RC Groups

RC Groups
    Beginner Training Area (Aircraft-Electric)
        Discussion 3 or 4 channel for a beginner

#1 bennz Dec 02, 2010 04:43 AM

3 or 4 channel for a beginner
 
Hi everyone,

As this is my first thread( Been reading many threads though! ) on this forum, I guess I am ready for my first RC plane. Even though I have been involved in aviation for many years but never had an RC plane , so I understand it is something to be learned with patience.:D

I read some great tips and advices on this forum. However I have few question which I appreciate if you can help to clarify :rolleyes:

First, Should I start from a 3 or 4 channel plane? Important thing for me is to learn it ( self-taught ) properly . So I am not sure a 3-channel ( No aileron ) plane would be a good choice ?

Although, I read few threads on here about beginner plane and majority voted for a 3-channel plane , After a bit of reading and research I came across two models which I think can be suitable for me :
Other thing is the price for a 4 channel and 3 channel is very similar here (New Zealand) so I am wondering what should I buy?! Here is a FMS Cessna 182 which is similar price (http://www.trademe.co.nz/Browse/List...x?id=335388017)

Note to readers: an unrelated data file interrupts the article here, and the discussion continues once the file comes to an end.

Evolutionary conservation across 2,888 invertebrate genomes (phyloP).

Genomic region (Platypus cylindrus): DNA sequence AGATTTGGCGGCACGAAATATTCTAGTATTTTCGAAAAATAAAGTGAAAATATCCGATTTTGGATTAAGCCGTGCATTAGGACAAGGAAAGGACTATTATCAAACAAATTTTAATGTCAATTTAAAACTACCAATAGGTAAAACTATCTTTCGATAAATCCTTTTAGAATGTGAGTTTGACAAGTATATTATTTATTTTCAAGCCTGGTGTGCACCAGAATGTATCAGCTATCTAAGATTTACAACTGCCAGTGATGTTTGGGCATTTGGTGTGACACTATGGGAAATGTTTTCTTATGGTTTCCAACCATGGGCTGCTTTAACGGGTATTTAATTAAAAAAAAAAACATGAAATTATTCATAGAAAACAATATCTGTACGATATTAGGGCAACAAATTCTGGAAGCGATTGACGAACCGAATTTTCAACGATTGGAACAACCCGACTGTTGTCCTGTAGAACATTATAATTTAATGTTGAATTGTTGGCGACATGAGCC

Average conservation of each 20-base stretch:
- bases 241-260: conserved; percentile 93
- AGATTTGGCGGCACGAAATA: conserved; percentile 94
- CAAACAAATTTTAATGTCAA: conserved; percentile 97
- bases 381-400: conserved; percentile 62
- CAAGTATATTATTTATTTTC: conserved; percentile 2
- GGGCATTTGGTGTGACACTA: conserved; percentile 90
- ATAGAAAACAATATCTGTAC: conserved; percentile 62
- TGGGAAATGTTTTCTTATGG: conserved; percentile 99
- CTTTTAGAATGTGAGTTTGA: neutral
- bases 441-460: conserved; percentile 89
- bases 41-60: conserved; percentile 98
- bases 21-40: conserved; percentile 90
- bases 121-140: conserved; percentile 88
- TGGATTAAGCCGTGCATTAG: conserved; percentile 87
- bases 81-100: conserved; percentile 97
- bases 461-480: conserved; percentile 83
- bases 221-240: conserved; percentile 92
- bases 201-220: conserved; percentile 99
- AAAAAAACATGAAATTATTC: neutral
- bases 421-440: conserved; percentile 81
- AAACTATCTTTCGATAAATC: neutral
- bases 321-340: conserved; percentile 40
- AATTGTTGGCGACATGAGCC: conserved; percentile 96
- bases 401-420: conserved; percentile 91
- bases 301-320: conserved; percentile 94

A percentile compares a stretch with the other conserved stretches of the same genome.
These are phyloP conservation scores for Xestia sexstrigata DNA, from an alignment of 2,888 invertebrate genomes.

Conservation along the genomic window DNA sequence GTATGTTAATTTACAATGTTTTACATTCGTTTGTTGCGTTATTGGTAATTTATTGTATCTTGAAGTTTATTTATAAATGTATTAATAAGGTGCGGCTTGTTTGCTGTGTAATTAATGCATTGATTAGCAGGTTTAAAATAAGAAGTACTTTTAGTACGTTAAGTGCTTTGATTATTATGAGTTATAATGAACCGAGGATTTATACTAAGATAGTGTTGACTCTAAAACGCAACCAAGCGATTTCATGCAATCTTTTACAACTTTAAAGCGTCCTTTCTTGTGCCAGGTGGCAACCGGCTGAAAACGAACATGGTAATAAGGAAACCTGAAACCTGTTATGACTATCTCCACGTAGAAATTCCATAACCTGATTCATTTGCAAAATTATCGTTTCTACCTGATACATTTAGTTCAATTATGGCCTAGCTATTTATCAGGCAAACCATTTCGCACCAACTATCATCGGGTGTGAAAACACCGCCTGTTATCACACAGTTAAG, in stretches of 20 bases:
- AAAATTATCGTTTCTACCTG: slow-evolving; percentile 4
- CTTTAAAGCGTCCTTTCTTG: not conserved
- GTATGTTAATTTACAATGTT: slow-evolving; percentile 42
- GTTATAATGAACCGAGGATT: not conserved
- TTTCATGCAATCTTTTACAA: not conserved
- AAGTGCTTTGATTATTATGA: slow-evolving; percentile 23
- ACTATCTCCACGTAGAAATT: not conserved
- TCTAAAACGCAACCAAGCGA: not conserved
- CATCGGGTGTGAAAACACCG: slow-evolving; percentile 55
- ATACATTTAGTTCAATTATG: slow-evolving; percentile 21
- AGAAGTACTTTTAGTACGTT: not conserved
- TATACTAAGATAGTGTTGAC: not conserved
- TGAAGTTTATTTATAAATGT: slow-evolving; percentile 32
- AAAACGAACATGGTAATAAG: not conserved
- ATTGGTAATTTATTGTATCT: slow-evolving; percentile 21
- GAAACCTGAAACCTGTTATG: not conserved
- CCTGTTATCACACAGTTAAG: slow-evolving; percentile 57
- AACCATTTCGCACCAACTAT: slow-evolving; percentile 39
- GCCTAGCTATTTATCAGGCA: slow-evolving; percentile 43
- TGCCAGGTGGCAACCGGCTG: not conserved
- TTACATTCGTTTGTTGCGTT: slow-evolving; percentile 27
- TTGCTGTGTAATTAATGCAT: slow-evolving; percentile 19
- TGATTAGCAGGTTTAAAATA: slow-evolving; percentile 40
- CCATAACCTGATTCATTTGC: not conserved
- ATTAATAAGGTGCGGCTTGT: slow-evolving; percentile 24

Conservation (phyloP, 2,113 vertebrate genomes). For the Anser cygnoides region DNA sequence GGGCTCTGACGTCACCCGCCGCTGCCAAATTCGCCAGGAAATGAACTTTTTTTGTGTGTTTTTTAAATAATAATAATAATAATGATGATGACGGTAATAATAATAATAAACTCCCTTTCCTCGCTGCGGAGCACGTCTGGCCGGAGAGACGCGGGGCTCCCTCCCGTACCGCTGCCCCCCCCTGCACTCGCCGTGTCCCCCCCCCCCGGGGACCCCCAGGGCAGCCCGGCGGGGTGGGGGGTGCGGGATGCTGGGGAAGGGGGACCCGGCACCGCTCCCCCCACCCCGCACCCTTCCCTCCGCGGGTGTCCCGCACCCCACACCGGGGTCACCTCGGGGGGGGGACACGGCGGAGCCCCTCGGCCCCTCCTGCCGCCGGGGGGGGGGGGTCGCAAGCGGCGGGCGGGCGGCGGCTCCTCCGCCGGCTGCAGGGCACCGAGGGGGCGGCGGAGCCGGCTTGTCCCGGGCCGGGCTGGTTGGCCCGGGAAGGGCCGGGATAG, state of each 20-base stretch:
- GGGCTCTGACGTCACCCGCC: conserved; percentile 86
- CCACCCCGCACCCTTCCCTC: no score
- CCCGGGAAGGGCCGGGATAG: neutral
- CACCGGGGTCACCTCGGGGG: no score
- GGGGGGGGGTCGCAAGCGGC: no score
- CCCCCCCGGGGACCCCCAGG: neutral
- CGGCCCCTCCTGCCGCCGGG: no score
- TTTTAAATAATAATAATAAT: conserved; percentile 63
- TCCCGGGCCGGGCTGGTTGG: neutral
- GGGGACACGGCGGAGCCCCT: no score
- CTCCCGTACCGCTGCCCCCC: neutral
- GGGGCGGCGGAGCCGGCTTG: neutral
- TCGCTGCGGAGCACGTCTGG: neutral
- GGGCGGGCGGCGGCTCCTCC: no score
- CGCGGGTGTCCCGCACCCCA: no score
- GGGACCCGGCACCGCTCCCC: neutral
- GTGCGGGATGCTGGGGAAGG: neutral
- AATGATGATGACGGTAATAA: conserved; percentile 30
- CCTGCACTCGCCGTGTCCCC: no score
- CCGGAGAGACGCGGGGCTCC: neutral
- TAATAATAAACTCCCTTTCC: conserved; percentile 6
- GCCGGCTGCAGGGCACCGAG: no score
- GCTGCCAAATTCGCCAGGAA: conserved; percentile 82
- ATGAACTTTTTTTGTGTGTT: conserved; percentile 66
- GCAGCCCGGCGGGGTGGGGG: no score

I have problems deciding between above. Any feedback or suggestion please?
Or if you think I should start with a 4-channel ??


Enlighten me :)


Ben

#2 solentlife Dec 02, 2010 05:12 AM

I am one who advocates a 4ch trainer style plane. I used to teach many to fly years ago and 3ch was not my preferred choice.

But go-it-alone ... you need a forgiving plane and that means high-wing with a touch of dihedral. Good wing area and preferably not tapered. 4ch - yes even though others will say dihedral and ailerons do not go together - that's rubbish as long as dihedral is not excessive.

Most trainers in 3ch guise tend to wallow around and will not handle wind / gusts as well as a 4ch machine.

IMHO :rolleyes:

#3 Boogie_ Dec 02, 2010 05:42 AM

I don't think slolent's advice is wrong, at all, but I'm in the 3 ch camp.